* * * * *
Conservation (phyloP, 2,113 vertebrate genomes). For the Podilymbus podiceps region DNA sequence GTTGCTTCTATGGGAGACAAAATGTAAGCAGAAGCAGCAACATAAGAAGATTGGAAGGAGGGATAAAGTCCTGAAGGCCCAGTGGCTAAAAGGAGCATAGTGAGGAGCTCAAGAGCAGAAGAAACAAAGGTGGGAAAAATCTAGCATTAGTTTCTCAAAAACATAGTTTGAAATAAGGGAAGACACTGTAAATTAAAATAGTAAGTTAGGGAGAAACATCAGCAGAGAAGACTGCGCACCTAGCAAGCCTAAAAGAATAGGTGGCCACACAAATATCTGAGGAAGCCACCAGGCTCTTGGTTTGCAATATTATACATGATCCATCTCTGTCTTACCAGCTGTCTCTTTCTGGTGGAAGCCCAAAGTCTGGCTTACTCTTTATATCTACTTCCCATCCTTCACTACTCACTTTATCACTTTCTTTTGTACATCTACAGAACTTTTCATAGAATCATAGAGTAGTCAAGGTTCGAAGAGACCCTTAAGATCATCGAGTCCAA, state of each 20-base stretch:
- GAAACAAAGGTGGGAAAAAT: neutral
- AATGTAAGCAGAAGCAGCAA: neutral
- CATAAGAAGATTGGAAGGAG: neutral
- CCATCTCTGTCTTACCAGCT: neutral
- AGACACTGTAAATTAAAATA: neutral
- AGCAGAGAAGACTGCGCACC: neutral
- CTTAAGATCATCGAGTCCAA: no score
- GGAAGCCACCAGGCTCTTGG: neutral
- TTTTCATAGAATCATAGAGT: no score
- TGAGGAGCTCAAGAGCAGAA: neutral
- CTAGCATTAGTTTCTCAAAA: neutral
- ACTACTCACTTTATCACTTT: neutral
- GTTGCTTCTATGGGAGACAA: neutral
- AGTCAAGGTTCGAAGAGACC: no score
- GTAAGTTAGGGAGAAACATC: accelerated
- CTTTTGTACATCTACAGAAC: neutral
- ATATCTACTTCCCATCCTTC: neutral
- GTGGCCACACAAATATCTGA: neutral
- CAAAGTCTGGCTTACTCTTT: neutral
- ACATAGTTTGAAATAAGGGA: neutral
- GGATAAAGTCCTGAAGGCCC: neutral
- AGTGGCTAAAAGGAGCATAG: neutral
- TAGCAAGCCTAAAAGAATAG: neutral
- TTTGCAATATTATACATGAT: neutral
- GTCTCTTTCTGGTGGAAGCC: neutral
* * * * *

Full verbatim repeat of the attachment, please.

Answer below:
Conservation (phyloP, 2,113 vertebrate genomes). For the Podilymbus podiceps region DNA sequence GTTGCTTCTATGGGAGACAAAATGTAAGCAGAAGCAGCAACATAAGAAGATTGGAAGGAGGGATAAAGTCCTGAAGGCCCAGTGGCTAAAAGGAGCATAGTGAGGAGCTCAAGAGCAGAAGAAACAAAGGTGGGAAAAATCTAGCATTAGTTTCTCAAAAACATAGTTTGAAATAAGGGAAGACACTGTAAATTAAAATAGTAAGTTAGGGAGAAACATCAGCAGAGAAGACTGCGCACCTAGCAAGCCTAAAAGAATAGGTGGCCACACAAATATCTGAGGAAGCCACCAGGCTCTTGGTTTGCAATATTATACATGATCCATCTCTGTCTTACCAGCTGTCTCTTTCTGGTGGAAGCCCAAAGTCTGGCTTACTCTTTATATCTACTTCCCATCCTTCACTACTCACTTTATCACTTTCTTTTGTACATCTACAGAACTTTTCATAGAATCATAGAGTAGTCAAGGTTCGAAGAGACCCTTAAGATCATCGAGTCCAA, state of each 20-base stretch:
- GAAACAAAGGTGGGAAAAAT: neutral
- AATGTAAGCAGAAGCAGCAA: neutral
- CATAAGAAGATTGGAAGGAG: neutral
- CCATCTCTGTCTTACCAGCT: neutral
- AGACACTGTAAATTAAAATA: neutral
- AGCAGAGAAGACTGCGCACC: neutral
- CTTAAGATCATCGAGTCCAA: no score
- GGAAGCCACCAGGCTCTTGG: neutral
- TTTTCATAGAATCATAGAGT: no score
- TGAGGAGCTCAAGAGCAGAA: neutral
- CTAGCATTAGTTTCTCAAAA: neutral
- ACTACTCACTTTATCACTTT: neutral
- GTTGCTTCTATGGGAGACAA: neutral
- AGTCAAGGTTCGAAGAGACC: no score
- GTAAGTTAGGGAGAAACATC: accelerated
- CTTTTGTACATCTACAGAAC: neutral
- ATATCTACTTCCCATCCTTC: neutral
- GTGGCCACACAAATATCTGA: neutral
- CAAAGTCTGGCTTACTCTTT: neutral
- ACATAGTTTGAAATAAGGGA: neutral
- GGATAAAGTCCTGAAGGCCC: neutral
- AGTGGCTAAAAGGAGCATAG: neutral
- TAGCAAGCCTAAAAGAATAG: neutral
- TTTGCAATATTATACATGAT: neutral
- GTCTCTTTCTGGTGGAAGCC: neutral